“The taxpayers lose, the environment loses, the five new jobs that we created are gone, at least for the moment, until we find some other projects to work on,” Knodle responded, “and it’s sad all the way around that they chose to take this route of get-out-the-big-stick before you even try to resolve it in any other way.”
Brad Long, business manager for Local 792 and president of the Northwestern Illinois Building & Construction Trades Council, has stated in the daily the intent of the complaint is not to punish CCS, but rather to force the Department of Labor to make a ruling on the muddied issue. Knodle, however, alleged more sinister motives.
“The prevailing wage complaint certainly will, at some point, give us clarification,” he acknowledged. “The federal lawsuit is nothing but punishment. That has nothing to do with how, or how much, the workers get paid. That is trying to extract, essentially, a $50,000 fine out of a not-for-profit corporation. So, there’s nothing clarifying about a federal lawsuit. That is pure retribution.”
Meantime, CCS has enlisted the help of former First Deputy State’s Attorney Chuck Prorok to defend the non-profit in the federal lawsuit.
Knodle indicated a fund-raiser is in the works, and that CCS is accepting donations for a legal defense fund.
“At this point, we don’t know how far, or how long, this is gonna drag out. Obviously, the carpenters union has not made any overtures about dropping the lawsuit,” he said. “We don’t have a reserve fund set aside to defend ourselves against frivolous lawsuits, and our insurance policy that covers employment practice stuff does not cover this.
“We have no money to pay for the legal defense stuff, so we are seeking contributions from people who would like to help out with that, or with our deconstruction and green work in general,” Knodle added.
More complaints in the works?
Carpenters Local 792 also recently submitted a Freedom of Information Act (FOIA) request to public bodies involved in a Leadership in Energy and Environmental Design (LEED) project in Rockford.
LEED is a U.S. Green Building Council rating system based on sustainability of building materials, water and energy efficiency, and other factors.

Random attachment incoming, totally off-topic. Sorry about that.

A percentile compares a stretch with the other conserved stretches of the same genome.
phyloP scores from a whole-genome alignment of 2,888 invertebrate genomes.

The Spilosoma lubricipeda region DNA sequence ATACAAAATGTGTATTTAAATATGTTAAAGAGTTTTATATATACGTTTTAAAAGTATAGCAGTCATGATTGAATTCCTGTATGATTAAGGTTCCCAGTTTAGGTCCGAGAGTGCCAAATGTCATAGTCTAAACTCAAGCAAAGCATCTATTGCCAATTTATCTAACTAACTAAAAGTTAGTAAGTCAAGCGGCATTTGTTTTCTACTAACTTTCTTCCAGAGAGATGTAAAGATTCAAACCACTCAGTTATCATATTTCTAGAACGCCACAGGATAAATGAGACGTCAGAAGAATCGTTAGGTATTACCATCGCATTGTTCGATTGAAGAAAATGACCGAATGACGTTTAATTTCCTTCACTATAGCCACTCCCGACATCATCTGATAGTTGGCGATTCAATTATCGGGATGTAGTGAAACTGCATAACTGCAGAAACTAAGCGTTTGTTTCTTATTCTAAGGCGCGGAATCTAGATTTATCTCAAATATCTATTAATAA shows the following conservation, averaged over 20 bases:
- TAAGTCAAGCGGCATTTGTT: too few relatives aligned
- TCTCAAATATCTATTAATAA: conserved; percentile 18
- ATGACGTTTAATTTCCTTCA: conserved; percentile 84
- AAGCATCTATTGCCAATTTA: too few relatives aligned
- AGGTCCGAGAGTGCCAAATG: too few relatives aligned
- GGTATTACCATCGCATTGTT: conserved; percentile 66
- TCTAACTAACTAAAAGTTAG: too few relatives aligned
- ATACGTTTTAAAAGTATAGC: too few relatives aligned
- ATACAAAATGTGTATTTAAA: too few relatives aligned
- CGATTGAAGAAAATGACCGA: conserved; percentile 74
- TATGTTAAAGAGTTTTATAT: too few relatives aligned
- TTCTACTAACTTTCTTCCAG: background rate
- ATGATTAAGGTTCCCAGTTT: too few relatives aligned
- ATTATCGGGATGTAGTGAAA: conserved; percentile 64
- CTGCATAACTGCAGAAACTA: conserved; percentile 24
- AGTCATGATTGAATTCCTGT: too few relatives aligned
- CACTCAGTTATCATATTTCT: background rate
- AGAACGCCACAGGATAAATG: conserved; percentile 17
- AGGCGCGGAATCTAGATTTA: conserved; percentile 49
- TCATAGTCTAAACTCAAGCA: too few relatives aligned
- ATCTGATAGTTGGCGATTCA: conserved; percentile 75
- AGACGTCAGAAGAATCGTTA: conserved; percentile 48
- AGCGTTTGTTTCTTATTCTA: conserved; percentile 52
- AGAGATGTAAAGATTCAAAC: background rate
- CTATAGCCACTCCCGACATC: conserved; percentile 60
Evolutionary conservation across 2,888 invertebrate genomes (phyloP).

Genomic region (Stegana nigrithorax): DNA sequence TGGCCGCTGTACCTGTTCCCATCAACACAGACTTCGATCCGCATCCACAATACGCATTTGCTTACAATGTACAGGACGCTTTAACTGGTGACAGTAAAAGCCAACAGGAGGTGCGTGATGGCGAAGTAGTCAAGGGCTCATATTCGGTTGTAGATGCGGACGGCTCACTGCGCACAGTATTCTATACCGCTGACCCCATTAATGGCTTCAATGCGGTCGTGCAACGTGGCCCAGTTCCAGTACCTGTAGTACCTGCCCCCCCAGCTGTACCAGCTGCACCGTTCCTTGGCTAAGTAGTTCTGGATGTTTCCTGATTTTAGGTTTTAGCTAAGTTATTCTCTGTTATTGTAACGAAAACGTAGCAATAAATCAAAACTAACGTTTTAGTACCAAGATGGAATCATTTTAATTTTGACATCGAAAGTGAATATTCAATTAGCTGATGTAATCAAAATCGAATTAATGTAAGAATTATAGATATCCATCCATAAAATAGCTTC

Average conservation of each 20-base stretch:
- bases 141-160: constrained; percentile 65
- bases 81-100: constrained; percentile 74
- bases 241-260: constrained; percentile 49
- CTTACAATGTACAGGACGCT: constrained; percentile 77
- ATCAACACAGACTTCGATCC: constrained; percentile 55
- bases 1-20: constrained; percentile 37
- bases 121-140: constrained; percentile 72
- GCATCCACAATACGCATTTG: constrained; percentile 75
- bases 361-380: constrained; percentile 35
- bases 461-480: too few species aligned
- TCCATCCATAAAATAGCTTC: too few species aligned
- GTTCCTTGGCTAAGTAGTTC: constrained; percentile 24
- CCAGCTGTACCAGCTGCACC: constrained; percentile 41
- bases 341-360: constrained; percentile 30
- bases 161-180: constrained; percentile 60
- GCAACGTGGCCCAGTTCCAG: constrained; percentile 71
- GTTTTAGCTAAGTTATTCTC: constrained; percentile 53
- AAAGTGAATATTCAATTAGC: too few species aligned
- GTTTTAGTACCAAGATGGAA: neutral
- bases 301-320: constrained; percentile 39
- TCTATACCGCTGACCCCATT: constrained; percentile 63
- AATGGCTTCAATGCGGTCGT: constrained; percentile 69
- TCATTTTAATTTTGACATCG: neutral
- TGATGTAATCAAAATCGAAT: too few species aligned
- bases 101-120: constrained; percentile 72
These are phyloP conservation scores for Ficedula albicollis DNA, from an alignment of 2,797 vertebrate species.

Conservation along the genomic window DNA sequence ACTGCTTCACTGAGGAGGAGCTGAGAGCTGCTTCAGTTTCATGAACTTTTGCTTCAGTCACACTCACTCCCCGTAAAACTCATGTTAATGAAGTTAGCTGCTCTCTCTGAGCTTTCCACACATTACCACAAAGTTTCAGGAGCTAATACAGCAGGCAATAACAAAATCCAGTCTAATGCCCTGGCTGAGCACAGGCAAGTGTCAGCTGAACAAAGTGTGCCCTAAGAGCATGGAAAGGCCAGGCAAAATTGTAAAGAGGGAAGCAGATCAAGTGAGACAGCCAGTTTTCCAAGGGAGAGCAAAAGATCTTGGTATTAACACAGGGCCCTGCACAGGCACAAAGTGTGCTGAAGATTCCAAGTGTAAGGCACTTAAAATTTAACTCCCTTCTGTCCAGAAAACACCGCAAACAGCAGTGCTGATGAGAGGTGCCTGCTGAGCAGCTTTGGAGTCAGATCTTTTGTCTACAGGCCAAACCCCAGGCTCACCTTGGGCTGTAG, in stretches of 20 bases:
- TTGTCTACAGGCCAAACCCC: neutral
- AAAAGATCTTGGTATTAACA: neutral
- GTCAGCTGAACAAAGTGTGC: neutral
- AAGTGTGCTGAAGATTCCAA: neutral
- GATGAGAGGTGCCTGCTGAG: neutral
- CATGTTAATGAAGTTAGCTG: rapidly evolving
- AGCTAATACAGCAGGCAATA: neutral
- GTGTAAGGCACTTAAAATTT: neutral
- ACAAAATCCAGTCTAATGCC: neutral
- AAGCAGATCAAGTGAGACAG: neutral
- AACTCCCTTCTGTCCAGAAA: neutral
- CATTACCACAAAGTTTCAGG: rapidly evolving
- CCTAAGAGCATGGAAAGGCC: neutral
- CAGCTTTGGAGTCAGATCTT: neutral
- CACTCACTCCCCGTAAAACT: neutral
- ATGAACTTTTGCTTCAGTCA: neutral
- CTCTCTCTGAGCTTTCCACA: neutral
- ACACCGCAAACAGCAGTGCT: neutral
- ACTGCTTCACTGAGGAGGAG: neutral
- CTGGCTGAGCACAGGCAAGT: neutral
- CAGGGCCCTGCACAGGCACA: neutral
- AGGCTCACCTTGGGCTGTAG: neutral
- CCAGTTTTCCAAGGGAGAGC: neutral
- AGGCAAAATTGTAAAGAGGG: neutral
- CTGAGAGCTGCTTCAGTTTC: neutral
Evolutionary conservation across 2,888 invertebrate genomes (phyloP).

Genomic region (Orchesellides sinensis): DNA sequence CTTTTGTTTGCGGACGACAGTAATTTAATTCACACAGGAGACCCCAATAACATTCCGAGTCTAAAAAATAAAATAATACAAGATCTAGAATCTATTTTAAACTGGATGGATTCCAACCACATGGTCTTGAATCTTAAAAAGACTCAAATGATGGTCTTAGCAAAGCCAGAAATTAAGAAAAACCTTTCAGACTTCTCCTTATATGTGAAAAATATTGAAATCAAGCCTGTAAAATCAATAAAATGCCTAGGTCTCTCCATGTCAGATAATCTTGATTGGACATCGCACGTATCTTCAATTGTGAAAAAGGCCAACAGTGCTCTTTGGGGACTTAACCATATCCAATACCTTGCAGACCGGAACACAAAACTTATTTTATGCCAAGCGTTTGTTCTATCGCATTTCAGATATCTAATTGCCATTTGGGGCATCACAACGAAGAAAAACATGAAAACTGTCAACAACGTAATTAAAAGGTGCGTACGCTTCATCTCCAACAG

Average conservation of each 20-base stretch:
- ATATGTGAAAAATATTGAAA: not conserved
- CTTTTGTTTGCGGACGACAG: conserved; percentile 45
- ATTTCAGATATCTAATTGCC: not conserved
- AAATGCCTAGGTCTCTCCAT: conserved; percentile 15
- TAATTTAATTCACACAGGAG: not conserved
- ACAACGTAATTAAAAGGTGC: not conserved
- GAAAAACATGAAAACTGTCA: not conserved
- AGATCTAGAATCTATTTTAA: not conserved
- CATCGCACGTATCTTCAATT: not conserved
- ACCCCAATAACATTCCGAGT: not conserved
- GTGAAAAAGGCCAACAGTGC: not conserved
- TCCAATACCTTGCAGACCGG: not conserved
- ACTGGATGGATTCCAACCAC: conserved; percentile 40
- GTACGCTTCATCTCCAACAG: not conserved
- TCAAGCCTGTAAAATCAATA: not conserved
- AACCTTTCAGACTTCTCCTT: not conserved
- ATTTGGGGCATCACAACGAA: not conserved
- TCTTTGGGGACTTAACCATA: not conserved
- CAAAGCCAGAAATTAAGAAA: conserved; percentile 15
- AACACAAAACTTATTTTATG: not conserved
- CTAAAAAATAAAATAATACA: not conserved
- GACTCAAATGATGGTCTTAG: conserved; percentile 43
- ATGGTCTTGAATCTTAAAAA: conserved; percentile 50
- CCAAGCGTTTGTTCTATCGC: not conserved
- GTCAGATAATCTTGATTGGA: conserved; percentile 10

In 2008, Winnebago County agreed to supply $12,500 in pre-development funding, and the City of Rockford and Neighborhood Housing Services of Freeport are providing project financing.
Planning to construct two LEED-certified homes—the first zero-net-energy houses in Rockford—CCS purchased vacant lots at the corner of Rockton Avenue and Whitman Street.
Mark Burger, principal consultant for Oak Park-based Kestrel Development, LLC, which is collaborating on the project, noted, “These homes will not only be affordable to buy, but homeowners will save more each year as energy costs rise.”
The homes are specifically geared toward city and county employees under their respective employer-assisted housing programs.
Mayor Larry Morrissey (I) has applauded the project, stating in a press release: “These homes reflect Rockford’s focus on energy efficiencies and green technology. Their addition to the neighborhood will provide the type of housing solution that will act as a model for future growth in our housing market.”
Foundation work has already begun for the LEED project, but more headaches could be on the way for CCS.
Local 792’s FOIA request asks for copies of the request for bids, including specifications, submitted bid tabulations, the contract, prevailing wage requirement information, a description of funding and the monthly payroll for general and subcontractors.
The request states: “These documents are requested to determine if the project is covered by the Illinois Prevailing Wage Act 820 ILCS 130/1-12, or the Federal Davis Bacon Act as amended, 40 U.S.C.276a-276a-5. Once coverage is determined, the documents will be submitted to the appropriate enforcement agency to avoid duplication of this request.”
“Here we go again,” Knodle responded. “Apparently, the carpenters are finding additional rocks they wanna turn over.
“I did confirm with [Development Programs Manager] Vicki Manson at the city that they sent a similar thing to the City of Rockford, asking for information on this Rockton-Whitman project,” he added.
“The funding agreement we have with the City of Rockford for that project specifically says this is not subject to the Davis-Bacon Prevailing Wage Act if it doesn’t involve construction of 12 or more units,” Knodle noted. “If this was somehow subject to prevailing wage, you would think pretty clearly that the City of Rockford would have specified that.”
Knodle said CCS is acting as the general contractor, and is subcontracting out work related to the project.
Despite phone calls and e-mails to Local 792 business representatives Brad Long and Dan Jansen, union representatives did not respond to requests for comment prior to the advised publication deadline.
From the April 7-13, 2010 issue